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Industry Spotlight > Wirehouse Firms

Wirehouses Held Prisoner in Broker Bonus Wars

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A recent Bloomberg article, Morgan Stanley Joins BofA in Broker Recruiting Truce, heralds the dawning of a new day of peace and profitability, where large wirehouses won’t squander their resources on large compensation packages for advisors.

But veteran recruiter Mark Elzweig says that late October article is already extremely out of date, assuming it was ever more than just “wishful thinking” on the part of wirehouse execs eager to protect their bottom lines.

Bloomberg reported that Morgan Stanley paid out 57% of its wealth management revenue as compensation in the third quarter, down from 63% the previous year, quoting its CEO, James Gorman, as describing broker bonuses as “a tax on the industry.”

But the principal of the Mark Elzweig Co., a recruiter for 28 years, says that Wall Street pay packages are as generous as they’ve ever been. In fact, his periodic “Elzweig Deal Forecast” shows 5 shiny suns, his highest rating, and shows that total pay packages for wirehouses rise into the 300% range currently.

“The amount [the wirehouses] are in fact paying has gone way higher than I ever dreamed it would go,” he tells ThinkAdvisor in an interview. “Barring a radical collapse of the stock market, I don’t see that changing.”

So how is it that wirehouses declare a truce yet, in Elzweig’s estimation (or Hamlet’s) “it is a custom more honored in the breach than the observance”?

Elzweig compares the situation to the OPEC cartel, which has frequently hammered out agreements among oil producers as to how much they will charge for a barrel of oil, to boost their profitability, but where each member has a perverse incentive to capitalize on its own excess supply through covert side deals.

Elzweig says a similar gentlemen’s agreement was attempted in the 1990s, between Sandy Weill, then CEO of Smith Barney, and his Merrill Lynch counterpart, Dan Tully.

“They decided that upfront money was some kind of evil that had to be ended,” he recalls. “The wirehouses somehow made a pact, a tacit agreement that everybody was going to stop paying.”

Before long, however, somebody discovered: “‘They took two of our guys in the Midwest, now we can take two of their guys in the Midwest; within six months it’s all unraveled,” Elzweig says.

But the Manhattan-based recruiter insists the situation today is far less favorable to a truce in the recruitment wars.

“Right now wirehouses [face] so many people interested in going independent, regional firms have stepped up and are paying more than before. They’re all dealing with an aging and shrinking sales force. Cerulli says wirehouses are losing 2.5% of their advisors per year and the industry as a whole is losing 1.2% per year.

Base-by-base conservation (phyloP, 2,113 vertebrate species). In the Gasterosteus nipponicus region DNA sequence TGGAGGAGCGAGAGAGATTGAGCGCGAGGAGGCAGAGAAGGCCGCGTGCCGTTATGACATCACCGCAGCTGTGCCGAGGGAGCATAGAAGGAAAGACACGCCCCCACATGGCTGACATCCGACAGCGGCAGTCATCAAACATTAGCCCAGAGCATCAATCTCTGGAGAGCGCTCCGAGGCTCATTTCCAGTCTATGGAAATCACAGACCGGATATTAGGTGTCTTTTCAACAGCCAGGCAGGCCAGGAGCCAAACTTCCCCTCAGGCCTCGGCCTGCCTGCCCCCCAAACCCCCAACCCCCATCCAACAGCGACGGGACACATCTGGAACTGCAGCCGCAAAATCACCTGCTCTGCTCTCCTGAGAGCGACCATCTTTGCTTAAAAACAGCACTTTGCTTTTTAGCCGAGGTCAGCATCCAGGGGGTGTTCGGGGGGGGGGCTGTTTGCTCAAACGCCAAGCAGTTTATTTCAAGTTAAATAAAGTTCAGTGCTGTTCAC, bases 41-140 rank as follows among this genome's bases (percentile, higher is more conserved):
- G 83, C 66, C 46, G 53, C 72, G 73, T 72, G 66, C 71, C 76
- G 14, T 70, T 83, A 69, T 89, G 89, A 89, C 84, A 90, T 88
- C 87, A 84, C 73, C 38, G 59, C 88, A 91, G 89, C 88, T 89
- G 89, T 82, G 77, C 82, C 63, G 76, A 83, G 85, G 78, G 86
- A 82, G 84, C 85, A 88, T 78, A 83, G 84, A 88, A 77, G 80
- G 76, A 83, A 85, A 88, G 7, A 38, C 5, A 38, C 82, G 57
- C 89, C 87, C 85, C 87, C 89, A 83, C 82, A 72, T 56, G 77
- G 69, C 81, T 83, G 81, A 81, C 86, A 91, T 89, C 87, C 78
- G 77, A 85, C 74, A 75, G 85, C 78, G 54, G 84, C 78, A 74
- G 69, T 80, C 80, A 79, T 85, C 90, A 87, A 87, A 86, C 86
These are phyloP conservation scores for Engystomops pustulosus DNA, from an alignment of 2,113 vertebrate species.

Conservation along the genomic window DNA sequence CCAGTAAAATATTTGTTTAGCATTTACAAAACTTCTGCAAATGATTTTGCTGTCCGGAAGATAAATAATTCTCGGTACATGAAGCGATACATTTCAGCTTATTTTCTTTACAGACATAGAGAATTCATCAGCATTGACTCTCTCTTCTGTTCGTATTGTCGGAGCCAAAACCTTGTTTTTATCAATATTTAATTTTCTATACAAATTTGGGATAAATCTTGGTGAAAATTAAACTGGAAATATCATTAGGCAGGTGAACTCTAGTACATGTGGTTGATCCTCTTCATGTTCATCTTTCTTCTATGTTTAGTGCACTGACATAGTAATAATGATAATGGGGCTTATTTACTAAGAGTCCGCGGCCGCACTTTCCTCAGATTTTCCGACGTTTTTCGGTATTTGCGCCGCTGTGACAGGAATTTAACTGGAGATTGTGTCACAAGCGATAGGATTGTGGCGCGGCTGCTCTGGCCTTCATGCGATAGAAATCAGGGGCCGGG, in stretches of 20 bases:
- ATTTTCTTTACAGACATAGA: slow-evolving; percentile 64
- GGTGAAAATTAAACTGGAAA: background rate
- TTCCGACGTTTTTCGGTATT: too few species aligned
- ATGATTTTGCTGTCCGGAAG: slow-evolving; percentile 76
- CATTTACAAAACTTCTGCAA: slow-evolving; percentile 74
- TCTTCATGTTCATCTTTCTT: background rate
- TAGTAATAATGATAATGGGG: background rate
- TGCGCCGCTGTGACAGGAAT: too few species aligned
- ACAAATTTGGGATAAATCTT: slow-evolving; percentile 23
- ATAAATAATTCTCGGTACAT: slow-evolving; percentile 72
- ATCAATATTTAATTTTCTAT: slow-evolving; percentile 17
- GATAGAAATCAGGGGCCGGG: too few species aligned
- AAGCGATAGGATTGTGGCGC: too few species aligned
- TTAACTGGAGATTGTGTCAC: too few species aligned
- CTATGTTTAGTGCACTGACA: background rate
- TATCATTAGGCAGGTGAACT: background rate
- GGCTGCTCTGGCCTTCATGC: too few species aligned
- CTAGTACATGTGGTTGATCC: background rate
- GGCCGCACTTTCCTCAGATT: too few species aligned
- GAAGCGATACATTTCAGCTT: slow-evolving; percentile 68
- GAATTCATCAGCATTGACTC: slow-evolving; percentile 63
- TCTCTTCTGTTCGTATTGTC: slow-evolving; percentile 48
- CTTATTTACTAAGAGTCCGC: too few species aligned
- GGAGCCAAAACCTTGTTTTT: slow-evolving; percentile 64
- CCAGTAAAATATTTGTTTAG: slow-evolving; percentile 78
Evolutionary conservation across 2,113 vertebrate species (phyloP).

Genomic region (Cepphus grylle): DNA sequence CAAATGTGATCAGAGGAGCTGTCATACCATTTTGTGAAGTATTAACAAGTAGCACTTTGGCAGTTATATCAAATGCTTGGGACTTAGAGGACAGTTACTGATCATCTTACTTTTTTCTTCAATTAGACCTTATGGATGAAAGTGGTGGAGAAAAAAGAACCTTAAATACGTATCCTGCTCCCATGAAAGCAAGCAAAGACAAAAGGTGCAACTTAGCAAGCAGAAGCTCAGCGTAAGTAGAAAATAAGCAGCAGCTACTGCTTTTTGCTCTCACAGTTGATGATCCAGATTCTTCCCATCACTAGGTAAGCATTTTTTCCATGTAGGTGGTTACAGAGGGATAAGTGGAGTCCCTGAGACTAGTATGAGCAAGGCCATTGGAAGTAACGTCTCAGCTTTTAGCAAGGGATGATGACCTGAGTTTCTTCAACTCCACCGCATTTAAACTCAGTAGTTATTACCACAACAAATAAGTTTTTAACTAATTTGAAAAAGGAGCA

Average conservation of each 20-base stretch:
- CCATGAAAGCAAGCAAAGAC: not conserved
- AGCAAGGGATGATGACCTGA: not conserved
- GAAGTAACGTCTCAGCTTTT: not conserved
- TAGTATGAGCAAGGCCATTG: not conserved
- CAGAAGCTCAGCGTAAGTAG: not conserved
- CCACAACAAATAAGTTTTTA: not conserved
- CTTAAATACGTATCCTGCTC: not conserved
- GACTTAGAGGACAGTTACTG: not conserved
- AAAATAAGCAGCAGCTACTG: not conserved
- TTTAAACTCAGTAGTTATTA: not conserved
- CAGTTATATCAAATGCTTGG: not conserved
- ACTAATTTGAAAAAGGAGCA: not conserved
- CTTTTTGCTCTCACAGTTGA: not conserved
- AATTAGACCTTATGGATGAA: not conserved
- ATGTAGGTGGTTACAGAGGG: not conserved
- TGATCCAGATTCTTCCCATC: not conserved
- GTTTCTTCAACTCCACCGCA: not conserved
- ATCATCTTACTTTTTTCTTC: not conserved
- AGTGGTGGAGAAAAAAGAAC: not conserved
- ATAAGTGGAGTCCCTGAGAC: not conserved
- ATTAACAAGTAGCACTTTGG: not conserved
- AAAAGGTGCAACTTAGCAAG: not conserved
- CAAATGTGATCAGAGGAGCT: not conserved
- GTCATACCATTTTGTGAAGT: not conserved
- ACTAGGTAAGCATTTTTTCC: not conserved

“We know the average age of an advisor is around 52,” he continues. “Basically, in the face of especially vigorous competition from wirehouses, regionals and independents, you have to have a very aggressive recruiting package. You never know when one of your teams is going to hit the bid…There are many cases of people who have worked for a major wirehouse for 20 years or more who are leaving; that’s not uncommon.”

While wirehouse firms would optimally prefer to avoid recruitment wars, another reason why peace is not likely to break out any time soon, says Elzweig, is that these deals generate lots of revenue for the firms, and are not seen as overhead. As such, the deals have worked out well for the firms who pay up.

“The average wirehouse broker has over $100 million in assets under management, compared to $20-odd million on the independent side,” he says.

But to justify the high costs of snagging the industry’s top producers, the wirehouses continue to extend the length of their contracts in order to retain their return on investment. Elzweig says wirehouse contracts currently average 9 to 10 years.

But it is exactly this dynamic that further fuels the arms race in recruitment, since a recruiting firm has to continually increase the amount of upfront money it offers in order to compensate producers who forgo some of the benefits of their current contracts.

Elzweig recalls his start in recruiting, in the mid-’80s, when firms were paying 30% bonuses to $500,000 producers, then considered very big, for three-year contracts. To protect their revenue, firms started giving these top producers retention awards, but that only impelled recruiting firms to increase their offers by a margin above the retention bonuses, so the advisor would realize a profit.

As for now, despite the propaganda — or wishful thinking — in the wirehouse recruitment wars, all parties have stepped up their offers, Elzweig says.

“If you have a solid practice at a wirehouse, you can count on getting 100% to 150% up front with a back-end bonus schedule to get you anywhere from 200% to over 300% — if you increase your assets by 50%.” That works out to total packages that could go into the low 300% range, he clarifies.

“We’re in a world where there is a finite and in fact declining supply of good producers and, like it or not, firms are going to have to compete vigorously to attract and retain talent,” Elzweig concludes.

“Optimally, firms would like to not pay signing bonuses, but it happens to be a business reality from which they cannot escape.”

(Check out Want a Big Paycheck to Switch BDs? Beware the True Price at ThinkAdvisor.)


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